18 July 2015 | Bunuel1976
SONG FOR TOMORROW (Terence Fisher, 1948) **
Coming from the same Rank stable as PENNY AND THE POWNALL CASE (also 1948), there is no doubt this time round that the title (a mere 59 minutes in length) under review was commissioned merely to showcase the vocal talents of Evelyn McCabe; for some odd reason, despite obviously being the leading lady, she does not even rate a credit on IMDb (which must be a first for a film's star)! This, however, could be explained by the fact that, in all probability, this was the singer's only vehicle and the movie itself had been out of circulation for the longest time (I only viewed it on "You Tube" myself, albeit via a copy that suffered from audio and video glitches around the half-way mark!). Incidentally, this not only marked Terence Fisher's inauspicious debut as director but, interestingly, he got to collaborate with Christopher Lee (suavely-moustached and affecting a French accent as a swanky restaurant owner in his one scene) right off the bat – however, while fifth-billed during the opening credits, the future Horror icon gets relegated to thirteenth (and last) for the full cast list at the picture's end!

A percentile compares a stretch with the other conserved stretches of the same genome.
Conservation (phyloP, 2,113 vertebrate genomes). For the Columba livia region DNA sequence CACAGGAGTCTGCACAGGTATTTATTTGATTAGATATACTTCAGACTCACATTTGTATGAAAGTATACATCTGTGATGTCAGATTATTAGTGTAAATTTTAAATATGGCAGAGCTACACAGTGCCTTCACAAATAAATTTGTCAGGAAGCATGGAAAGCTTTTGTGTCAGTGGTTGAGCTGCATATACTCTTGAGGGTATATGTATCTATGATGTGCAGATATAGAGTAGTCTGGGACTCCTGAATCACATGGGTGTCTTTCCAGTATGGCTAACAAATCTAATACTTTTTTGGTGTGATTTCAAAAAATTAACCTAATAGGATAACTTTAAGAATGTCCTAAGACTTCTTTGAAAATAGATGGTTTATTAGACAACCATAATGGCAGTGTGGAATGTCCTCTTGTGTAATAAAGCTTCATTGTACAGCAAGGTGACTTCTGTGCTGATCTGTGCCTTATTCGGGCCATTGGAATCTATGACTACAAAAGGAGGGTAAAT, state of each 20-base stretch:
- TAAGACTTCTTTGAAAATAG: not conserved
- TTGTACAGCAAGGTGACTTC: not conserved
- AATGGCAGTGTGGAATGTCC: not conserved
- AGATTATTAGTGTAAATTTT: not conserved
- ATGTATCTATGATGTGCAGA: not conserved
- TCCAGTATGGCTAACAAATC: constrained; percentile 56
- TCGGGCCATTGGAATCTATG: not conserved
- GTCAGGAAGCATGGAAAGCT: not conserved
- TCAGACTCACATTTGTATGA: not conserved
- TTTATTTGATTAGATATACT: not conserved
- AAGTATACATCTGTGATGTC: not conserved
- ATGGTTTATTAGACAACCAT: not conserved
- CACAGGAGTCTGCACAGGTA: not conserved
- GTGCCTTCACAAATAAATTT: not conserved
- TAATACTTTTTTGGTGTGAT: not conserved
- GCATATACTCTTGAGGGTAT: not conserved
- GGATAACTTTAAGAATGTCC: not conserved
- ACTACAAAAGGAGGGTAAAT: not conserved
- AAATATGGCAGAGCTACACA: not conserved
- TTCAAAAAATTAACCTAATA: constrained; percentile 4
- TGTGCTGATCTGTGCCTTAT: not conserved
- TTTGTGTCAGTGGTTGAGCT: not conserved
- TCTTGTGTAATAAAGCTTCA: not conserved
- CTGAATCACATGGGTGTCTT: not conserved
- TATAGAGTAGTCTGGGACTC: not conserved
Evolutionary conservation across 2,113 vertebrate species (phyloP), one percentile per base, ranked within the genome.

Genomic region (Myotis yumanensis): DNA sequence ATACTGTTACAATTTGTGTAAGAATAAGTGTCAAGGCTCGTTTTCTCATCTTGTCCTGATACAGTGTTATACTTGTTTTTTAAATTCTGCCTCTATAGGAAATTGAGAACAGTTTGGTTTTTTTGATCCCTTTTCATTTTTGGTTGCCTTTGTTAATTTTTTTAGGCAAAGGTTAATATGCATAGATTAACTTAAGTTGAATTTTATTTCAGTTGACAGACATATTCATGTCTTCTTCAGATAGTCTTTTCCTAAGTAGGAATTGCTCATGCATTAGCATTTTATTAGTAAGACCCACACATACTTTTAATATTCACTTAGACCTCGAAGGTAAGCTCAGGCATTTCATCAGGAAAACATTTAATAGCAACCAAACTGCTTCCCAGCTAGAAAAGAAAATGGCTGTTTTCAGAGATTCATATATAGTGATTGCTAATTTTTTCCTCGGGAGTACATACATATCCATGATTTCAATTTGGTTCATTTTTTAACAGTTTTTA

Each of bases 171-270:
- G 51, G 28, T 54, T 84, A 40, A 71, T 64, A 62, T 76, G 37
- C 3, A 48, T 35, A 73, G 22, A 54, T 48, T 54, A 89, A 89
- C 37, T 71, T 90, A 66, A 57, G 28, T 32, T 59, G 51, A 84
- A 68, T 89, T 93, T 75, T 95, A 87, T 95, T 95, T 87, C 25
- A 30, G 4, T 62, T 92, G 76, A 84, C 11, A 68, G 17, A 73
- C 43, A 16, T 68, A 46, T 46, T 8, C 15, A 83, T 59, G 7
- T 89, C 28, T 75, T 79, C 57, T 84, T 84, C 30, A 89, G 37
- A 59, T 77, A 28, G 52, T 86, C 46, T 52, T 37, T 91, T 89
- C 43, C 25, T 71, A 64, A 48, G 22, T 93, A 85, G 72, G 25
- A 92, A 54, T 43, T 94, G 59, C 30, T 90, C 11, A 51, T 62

The plot seems to be somewhat derived from (the hugely successful) THE SEVENTH VEIL (1945) which, likewise, had incorporated classical music, psychology and numerous suitors for the heroine – here, a middle-aged surgeon (Ralph Michael, also from PENNY AND THE POWNALL CASE) and an amnesiac pilot. In fact, the former – who had been after the singer for years, but she had always put her career first – brings the latter into her life since her voice (casually heard) proves the young man's only connection with his former self (he has even conveniently forgotten all about his devoted girlfriend, whom the doctor rather foolishly fails to inform his own intended about)! However, he apparently can still fiddle around with a piano and a church organ – I guess making him a musician was a not-too-subtle way of creating an opportunity for plugging Miss McCabe's repertoire every 15 minutes or so! As much as the musical interludes are an acquired taste, James Hayter's flustered German impresario – for whom the world seems to revolve solely around his discovery's upcoming performance in the "Samson And Delilah" opera – is at least as hard to take!